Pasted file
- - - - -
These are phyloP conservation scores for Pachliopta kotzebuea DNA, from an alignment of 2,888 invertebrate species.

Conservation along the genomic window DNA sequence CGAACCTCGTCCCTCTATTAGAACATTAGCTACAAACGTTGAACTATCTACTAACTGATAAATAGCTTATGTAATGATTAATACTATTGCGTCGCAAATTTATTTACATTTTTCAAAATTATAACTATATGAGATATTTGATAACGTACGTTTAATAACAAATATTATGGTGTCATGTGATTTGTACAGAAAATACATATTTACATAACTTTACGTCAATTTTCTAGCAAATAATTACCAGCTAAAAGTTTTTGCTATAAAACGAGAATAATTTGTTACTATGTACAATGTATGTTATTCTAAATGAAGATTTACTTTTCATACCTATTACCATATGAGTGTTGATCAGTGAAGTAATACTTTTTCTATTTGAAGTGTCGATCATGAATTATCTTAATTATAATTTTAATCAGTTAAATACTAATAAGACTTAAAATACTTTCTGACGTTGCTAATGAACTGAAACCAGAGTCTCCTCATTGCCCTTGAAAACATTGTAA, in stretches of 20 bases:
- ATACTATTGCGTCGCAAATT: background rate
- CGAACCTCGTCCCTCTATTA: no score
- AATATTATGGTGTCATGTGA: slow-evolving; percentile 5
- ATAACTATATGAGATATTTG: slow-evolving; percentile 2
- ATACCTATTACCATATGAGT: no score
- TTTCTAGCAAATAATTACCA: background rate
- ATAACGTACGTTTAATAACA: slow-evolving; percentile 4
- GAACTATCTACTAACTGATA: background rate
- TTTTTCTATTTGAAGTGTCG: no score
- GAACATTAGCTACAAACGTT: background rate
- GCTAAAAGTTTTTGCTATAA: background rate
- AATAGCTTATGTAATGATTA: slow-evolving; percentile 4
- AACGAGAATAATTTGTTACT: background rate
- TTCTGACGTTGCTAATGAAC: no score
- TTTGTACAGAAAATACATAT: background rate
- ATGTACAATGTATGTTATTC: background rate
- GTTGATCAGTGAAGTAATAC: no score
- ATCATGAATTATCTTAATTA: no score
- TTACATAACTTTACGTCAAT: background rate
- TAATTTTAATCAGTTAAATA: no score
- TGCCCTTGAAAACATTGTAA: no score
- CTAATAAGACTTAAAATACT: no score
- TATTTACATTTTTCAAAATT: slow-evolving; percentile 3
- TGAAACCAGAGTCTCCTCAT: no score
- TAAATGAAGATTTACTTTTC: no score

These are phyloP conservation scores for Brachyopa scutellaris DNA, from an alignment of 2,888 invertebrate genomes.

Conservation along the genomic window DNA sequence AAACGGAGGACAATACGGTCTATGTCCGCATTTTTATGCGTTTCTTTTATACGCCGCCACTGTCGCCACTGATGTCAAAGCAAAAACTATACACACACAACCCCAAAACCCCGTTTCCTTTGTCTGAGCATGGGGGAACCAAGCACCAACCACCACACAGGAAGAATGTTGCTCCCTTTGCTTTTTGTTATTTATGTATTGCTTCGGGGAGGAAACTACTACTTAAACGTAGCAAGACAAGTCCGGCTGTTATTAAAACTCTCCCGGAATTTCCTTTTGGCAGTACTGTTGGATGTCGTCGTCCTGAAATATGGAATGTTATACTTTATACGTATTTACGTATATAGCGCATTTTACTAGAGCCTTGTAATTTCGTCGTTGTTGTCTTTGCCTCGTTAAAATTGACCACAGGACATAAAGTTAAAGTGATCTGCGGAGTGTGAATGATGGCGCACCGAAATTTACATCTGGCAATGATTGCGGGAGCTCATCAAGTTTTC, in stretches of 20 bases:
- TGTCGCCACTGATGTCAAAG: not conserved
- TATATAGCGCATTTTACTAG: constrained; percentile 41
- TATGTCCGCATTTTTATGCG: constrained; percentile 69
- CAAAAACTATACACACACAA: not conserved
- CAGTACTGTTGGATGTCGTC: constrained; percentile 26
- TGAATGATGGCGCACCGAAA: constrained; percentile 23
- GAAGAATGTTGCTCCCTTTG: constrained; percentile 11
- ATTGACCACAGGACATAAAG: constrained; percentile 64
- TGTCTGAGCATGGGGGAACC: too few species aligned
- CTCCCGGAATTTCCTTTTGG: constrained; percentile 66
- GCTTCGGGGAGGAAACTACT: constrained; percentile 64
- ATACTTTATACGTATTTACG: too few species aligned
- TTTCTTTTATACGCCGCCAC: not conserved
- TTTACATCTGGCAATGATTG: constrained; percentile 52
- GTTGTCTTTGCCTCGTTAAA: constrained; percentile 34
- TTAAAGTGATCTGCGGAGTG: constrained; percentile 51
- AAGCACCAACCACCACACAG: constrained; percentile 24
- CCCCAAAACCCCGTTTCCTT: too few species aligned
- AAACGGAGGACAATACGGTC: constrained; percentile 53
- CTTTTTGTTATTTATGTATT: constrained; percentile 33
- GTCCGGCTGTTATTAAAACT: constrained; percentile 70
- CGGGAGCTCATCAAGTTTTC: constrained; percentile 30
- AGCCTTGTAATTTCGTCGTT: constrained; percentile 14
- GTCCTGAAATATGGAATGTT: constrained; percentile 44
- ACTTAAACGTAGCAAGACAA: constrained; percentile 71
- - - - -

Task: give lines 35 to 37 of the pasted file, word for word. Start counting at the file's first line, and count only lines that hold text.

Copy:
- TGAATGATGGCGCACCGAAA: constrained; percentile 23
- GAAGAATGTTGCTCCCTTTG: constrained; percentile 11
- ATTGACCACAGGACATAAAG: constrained; percentile 64